Former Microsoft Executive Has No Idea How to Overcome Regulatory Hurdles to Start His ‘Starbucks of Pot’


The Internet went cray-cray this week over former Microsoft executive Jamen Shively’s announcement that he would start “the first national brand of marijuana,” with support from former Mexican president Vicente Fox, according to The Huffington Post.

Shively, who was a corporate strategy manager at Microsoft before leaving in 2009, will invest over $100 million in the venture over the next three years, and says he will create over 1,000 jobs in tech-heavy Seattle. At a news conference this week, Fox explained that he will name the company after his great-great grandfather, a “hemp-producer” named Diego Pellicer, and also had former president Fox explain how America’s ‘War on Drugs’ had decimated Mexican infrastructure and government. To this end, Shively is hoping to regulate marijuana trade between Mexico and the U.S., which right away drew some red alerts from analysts, according to The Verge.

Marijuana is currently legal in Washington and Colorado, and although Shively admitted he has no specific plans to overcome the innumerable regulatory hurdles, he does have a (relatively) specific business goal: to control 40 percent of the global marijuana market.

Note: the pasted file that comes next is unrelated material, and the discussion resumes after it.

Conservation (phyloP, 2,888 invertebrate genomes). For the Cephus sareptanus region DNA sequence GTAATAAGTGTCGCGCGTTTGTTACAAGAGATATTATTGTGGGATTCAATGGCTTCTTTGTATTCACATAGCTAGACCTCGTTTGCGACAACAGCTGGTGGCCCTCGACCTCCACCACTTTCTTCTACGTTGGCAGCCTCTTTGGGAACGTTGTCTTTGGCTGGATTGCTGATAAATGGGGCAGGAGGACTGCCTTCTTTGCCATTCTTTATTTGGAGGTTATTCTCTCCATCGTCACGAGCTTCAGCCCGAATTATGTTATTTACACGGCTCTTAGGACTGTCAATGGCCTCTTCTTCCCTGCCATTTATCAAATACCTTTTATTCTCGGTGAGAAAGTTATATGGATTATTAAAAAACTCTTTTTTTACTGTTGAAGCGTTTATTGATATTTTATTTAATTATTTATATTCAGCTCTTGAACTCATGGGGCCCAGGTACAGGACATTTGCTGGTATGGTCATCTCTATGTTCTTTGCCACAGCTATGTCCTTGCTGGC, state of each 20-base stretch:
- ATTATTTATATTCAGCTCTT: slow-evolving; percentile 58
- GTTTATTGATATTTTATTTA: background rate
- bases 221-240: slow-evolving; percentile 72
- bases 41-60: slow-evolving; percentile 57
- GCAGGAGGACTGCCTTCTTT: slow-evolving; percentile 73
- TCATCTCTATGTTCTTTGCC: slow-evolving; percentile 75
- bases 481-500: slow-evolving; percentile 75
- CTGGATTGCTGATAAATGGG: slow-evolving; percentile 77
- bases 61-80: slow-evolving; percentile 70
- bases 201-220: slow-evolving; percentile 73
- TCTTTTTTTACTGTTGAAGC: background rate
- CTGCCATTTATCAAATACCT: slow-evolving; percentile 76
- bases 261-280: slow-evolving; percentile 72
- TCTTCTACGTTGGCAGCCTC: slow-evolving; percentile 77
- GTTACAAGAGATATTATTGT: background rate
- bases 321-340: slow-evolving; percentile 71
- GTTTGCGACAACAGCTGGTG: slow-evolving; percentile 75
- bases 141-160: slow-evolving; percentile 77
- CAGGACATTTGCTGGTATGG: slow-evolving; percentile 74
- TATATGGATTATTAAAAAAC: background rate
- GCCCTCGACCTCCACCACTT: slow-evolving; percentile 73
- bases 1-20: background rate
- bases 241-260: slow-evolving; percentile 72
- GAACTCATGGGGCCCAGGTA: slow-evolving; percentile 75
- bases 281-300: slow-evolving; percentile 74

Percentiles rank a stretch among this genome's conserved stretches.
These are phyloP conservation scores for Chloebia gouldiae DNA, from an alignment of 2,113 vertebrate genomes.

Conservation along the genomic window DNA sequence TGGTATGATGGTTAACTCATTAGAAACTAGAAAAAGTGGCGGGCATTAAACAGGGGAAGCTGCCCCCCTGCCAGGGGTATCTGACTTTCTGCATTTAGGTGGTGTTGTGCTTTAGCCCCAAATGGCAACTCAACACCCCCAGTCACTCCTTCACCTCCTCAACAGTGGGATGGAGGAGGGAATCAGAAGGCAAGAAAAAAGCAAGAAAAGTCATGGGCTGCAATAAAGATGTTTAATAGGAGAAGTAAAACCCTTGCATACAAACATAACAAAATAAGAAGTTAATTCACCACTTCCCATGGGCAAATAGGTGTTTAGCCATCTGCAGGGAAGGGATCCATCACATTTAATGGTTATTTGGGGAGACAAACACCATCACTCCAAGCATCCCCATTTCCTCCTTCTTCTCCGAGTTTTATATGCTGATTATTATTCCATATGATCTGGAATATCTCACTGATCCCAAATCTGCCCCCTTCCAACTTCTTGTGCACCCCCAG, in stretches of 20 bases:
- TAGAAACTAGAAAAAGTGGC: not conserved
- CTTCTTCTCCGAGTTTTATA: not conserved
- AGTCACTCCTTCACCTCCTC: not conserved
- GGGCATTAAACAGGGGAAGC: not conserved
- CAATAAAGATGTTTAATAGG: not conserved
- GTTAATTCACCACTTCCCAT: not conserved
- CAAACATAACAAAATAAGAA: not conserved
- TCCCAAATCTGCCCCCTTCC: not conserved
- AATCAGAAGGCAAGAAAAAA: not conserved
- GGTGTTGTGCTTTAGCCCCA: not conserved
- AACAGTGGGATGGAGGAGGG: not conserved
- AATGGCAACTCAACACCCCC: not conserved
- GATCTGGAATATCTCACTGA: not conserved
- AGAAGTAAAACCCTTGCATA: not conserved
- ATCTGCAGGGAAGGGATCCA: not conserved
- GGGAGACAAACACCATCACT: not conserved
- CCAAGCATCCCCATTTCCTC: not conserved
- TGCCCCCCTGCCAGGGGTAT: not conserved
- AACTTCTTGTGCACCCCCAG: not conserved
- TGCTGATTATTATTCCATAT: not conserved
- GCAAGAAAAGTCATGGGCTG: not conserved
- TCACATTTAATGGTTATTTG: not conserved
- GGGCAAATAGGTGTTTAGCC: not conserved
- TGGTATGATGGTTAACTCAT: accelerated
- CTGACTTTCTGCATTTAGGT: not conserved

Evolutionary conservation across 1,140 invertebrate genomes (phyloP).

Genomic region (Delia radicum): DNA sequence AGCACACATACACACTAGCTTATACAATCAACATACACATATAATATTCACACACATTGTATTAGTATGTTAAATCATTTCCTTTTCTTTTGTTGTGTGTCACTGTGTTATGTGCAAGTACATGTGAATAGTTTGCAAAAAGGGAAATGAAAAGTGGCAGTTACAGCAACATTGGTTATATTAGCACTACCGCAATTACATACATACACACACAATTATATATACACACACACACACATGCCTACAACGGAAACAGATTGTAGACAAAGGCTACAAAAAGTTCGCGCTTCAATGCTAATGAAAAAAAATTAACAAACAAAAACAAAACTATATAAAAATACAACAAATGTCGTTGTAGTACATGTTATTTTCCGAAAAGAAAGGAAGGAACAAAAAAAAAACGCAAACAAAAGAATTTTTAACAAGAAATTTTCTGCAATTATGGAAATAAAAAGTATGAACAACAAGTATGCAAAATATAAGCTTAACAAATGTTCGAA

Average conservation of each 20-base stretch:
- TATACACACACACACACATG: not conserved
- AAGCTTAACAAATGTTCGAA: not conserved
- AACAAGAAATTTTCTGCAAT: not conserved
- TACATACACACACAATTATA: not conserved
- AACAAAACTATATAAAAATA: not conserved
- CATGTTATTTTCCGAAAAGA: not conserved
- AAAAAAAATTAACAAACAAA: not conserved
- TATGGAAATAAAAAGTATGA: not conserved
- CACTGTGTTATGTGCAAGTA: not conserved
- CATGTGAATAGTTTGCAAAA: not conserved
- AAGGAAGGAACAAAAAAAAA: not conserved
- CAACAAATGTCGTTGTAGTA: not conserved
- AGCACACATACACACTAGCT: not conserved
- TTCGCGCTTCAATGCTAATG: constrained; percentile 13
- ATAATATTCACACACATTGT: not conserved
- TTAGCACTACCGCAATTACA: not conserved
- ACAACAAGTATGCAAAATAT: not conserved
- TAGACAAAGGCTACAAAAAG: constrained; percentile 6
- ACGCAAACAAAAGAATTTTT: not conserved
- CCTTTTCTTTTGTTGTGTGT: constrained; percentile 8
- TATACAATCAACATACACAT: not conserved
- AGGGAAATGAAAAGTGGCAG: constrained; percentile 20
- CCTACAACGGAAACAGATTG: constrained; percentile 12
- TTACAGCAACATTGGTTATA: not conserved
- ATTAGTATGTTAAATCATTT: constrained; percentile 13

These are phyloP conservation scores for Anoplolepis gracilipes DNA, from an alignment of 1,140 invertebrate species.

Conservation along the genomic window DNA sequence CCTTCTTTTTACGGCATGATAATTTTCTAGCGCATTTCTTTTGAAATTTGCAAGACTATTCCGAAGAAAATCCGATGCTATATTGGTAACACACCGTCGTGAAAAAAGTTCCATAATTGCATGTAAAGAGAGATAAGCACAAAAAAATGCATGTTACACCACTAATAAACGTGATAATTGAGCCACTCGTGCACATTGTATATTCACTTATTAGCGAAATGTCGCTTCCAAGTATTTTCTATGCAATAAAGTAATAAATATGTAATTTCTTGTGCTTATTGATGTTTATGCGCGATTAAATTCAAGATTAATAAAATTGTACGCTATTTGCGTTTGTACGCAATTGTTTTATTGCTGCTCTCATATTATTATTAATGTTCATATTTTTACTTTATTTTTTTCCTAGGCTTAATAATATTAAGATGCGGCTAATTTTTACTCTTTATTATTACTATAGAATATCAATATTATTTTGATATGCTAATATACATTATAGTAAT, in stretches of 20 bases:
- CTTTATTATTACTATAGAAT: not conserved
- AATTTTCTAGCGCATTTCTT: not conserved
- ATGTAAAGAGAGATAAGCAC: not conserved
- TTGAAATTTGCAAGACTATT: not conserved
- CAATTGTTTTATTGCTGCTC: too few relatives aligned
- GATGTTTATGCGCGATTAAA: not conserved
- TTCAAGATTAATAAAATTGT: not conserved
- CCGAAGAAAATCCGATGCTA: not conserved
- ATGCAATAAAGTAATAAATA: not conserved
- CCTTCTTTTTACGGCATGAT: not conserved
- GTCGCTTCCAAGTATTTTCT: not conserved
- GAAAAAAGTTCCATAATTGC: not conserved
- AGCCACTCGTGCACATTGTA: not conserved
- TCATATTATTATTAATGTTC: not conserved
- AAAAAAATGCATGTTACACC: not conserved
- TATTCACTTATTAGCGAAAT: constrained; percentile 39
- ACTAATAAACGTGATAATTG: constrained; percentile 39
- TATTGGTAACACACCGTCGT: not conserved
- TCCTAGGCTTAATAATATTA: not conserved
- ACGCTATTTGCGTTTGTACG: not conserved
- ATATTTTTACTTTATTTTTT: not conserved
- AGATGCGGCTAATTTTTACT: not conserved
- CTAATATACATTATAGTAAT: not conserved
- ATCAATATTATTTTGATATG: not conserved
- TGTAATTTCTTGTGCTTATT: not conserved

“We’re going to mint more millionaires than Microsoft with this business,” said Shively.

But don’t get it twisted, Shively wasn’t toking up regularly while at Microsoft. He claims he only started smoking 18 months ago, and has “fallen in love with the plant.”

Regular readers of StartupBook will know that this is just the latest in a string of entrepreneurial pushes for marijuana legitimacy. BusinessWeek recently ran a profile of publicly-traded Medbox — a marijuana vending machine — and former SEO consultant Justin Hatfield is currently making around $1.5 million a month with, a medical dispensary website. And then there’s the pack of Yale MBAs who run Privateer Holdings, which owns, among other properties,